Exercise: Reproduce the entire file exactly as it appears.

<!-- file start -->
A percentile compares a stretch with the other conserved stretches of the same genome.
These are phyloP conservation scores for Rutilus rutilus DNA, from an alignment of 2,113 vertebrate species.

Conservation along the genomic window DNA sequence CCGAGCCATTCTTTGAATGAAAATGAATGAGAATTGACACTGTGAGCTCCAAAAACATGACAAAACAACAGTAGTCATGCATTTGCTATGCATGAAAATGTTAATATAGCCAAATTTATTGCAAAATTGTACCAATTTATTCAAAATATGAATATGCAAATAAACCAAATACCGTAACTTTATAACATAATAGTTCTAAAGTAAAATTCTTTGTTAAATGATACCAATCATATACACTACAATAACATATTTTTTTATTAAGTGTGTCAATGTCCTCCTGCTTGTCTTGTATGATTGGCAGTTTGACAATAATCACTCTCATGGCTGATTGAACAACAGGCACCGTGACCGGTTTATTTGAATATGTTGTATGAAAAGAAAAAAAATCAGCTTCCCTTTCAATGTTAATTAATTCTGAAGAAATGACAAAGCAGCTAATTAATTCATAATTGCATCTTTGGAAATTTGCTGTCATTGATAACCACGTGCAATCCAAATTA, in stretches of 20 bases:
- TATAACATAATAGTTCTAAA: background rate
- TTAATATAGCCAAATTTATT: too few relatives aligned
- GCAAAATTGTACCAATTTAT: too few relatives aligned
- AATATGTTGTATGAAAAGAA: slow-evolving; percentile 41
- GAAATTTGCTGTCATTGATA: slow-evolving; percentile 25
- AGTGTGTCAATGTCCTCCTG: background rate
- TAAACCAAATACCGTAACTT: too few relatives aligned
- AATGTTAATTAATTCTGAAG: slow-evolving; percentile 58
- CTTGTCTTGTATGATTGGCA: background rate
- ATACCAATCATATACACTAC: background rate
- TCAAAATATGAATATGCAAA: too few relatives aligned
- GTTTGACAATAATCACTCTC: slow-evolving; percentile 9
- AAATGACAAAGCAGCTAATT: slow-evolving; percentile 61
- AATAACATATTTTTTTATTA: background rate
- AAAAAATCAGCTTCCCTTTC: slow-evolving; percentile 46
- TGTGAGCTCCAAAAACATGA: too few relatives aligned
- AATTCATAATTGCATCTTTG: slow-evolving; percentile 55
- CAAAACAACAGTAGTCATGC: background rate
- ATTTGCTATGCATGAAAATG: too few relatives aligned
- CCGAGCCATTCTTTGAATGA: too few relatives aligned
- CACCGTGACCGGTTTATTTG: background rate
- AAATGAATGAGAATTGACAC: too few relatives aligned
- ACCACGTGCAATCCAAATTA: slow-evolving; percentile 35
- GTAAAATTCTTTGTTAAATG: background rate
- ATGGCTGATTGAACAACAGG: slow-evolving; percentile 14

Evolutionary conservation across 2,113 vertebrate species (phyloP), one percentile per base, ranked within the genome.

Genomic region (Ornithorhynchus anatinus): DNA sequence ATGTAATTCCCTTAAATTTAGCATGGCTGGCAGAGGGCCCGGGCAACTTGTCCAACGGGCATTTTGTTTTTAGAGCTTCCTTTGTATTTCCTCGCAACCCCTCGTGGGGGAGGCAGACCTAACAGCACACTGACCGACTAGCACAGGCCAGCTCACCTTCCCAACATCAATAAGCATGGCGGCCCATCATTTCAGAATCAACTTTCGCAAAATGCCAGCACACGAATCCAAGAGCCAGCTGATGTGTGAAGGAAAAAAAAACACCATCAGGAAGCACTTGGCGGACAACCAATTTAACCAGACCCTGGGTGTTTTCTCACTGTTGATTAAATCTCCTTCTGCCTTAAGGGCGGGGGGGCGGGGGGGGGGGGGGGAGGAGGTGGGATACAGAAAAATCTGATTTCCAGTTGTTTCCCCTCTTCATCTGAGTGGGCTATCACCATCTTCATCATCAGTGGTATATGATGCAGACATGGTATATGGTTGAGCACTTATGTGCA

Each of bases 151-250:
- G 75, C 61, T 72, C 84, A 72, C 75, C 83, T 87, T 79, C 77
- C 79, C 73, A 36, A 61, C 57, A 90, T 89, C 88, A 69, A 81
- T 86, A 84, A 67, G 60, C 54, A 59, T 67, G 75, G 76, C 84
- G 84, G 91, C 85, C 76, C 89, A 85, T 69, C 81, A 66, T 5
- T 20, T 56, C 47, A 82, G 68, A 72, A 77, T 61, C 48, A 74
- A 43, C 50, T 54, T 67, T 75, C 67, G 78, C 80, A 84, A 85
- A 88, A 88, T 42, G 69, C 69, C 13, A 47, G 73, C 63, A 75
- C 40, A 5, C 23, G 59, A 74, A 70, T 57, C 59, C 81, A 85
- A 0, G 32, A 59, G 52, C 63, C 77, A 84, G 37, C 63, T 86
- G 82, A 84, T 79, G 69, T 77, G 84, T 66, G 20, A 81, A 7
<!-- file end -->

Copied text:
A percentile compares a stretch with the other conserved stretches of the same genome.
These are phyloP conservation scores for Rutilus rutilus DNA, from an alignment of 2,113 vertebrate species.

Conservation along the genomic window DNA sequence CCGAGCCATTCTTTGAATGAAAATGAATGAGAATTGACACTGTGAGCTCCAAAAACATGACAAAACAACAGTAGTCATGCATTTGCTATGCATGAAAATGTTAATATAGCCAAATTTATTGCAAAATTGTACCAATTTATTCAAAATATGAATATGCAAATAAACCAAATACCGTAACTTTATAACATAATAGTTCTAAAGTAAAATTCTTTGTTAAATGATACCAATCATATACACTACAATAACATATTTTTTTATTAAGTGTGTCAATGTCCTCCTGCTTGTCTTGTATGATTGGCAGTTTGACAATAATCACTCTCATGGCTGATTGAACAACAGGCACCGTGACCGGTTTATTTGAATATGTTGTATGAAAAGAAAAAAAATCAGCTTCCCTTTCAATGTTAATTAATTCTGAAGAAATGACAAAGCAGCTAATTAATTCATAATTGCATCTTTGGAAATTTGCTGTCATTGATAACCACGTGCAATCCAAATTA, in stretches of 20 bases:
- TATAACATAATAGTTCTAAA: background rate
- TTAATATAGCCAAATTTATT: too few relatives aligned
- GCAAAATTGTACCAATTTAT: too few relatives aligned
- AATATGTTGTATGAAAAGAA: slow-evolving; percentile 41
- GAAATTTGCTGTCATTGATA: slow-evolving; percentile 25
- AGTGTGTCAATGTCCTCCTG: background rate
- TAAACCAAATACCGTAACTT: too few relatives aligned
- AATGTTAATTAATTCTGAAG: slow-evolving; percentile 58
- CTTGTCTTGTATGATTGGCA: background rate
- ATACCAATCATATACACTAC: background rate
- TCAAAATATGAATATGCAAA: too few relatives aligned
- GTTTGACAATAATCACTCTC: slow-evolving; percentile 9
- AAATGACAAAGCAGCTAATT: slow-evolving; percentile 61
- AATAACATATTTTTTTATTA: background rate
- AAAAAATCAGCTTCCCTTTC: slow-evolving; percentile 46
- TGTGAGCTCCAAAAACATGA: too few relatives aligned
- AATTCATAATTGCATCTTTG: slow-evolving; percentile 55
- CAAAACAACAGTAGTCATGC: background rate
- ATTTGCTATGCATGAAAATG: too few relatives aligned
- CCGAGCCATTCTTTGAATGA: too few relatives aligned
- CACCGTGACCGGTTTATTTG: background rate
- AAATGAATGAGAATTGACAC: too few relatives aligned
- ACCACGTGCAATCCAAATTA: slow-evolving; percentile 35
- GTAAAATTCTTTGTTAAATG: background rate
- ATGGCTGATTGAACAACAGG: slow-evolving; percentile 14

Evolutionary conservation across 2,113 vertebrate species (phyloP), one percentile per base, ranked within the genome.

Genomic region (Ornithorhynchus anatinus): DNA sequence ATGTAATTCCCTTAAATTTAGCATGGCTGGCAGAGGGCCCGGGCAACTTGTCCAACGGGCATTTTGTTTTTAGAGCTTCCTTTGTATTTCCTCGCAACCCCTCGTGGGGGAGGCAGACCTAACAGCACACTGACCGACTAGCACAGGCCAGCTCACCTTCCCAACATCAATAAGCATGGCGGCCCATCATTTCAGAATCAACTTTCGCAAAATGCCAGCACACGAATCCAAGAGCCAGCTGATGTGTGAAGGAAAAAAAAACACCATCAGGAAGCACTTGGCGGACAACCAATTTAACCAGACCCTGGGTGTTTTCTCACTGTTGATTAAATCTCCTTCTGCCTTAAGGGCGGGGGGGCGGGGGGGGGGGGGGGAGGAGGTGGGATACAGAAAAATCTGATTTCCAGTTGTTTCCCCTCTTCATCTGAGTGGGCTATCACCATCTTCATCATCAGTGGTATATGATGCAGACATGGTATATGGTTGAGCACTTATGTGCA

Each of bases 151-250:
- G 75, C 61, T 72, C 84, A 72, C 75, C 83, T 87, T 79, C 77
- C 79, C 73, A 36, A 61, C 57, A 90, T 89, C 88, A 69, A 81
- T 86, A 84, A 67, G 60, C 54, A 59, T 67, G 75, G 76, C 84
- G 84, G 91, C 85, C 76, C 89, A 85, T 69, C 81, A 66, T 5
- T 20, T 56, C 47, A 82, G 68, A 72, A 77, T 61, C 48, A 74
- A 43, C 50, T 54, T 67, T 75, C 67, G 78, C 80, A 84, A 85
- A 88, A 88, T 42, G 69, C 69, C 13, A 47, G 73, C 63, A 75
- C 40, A 5, C 23, G 59, A 74, A 70, T 57, C 59, C 81, A 85
- A 0, G 32, A 59, G 52, C 63, C 77, A 84, G 37, C 63, T 86
- G 82, A 84, T 79, G 69, T 77, G 84, T 66, G 20, A 81, A 7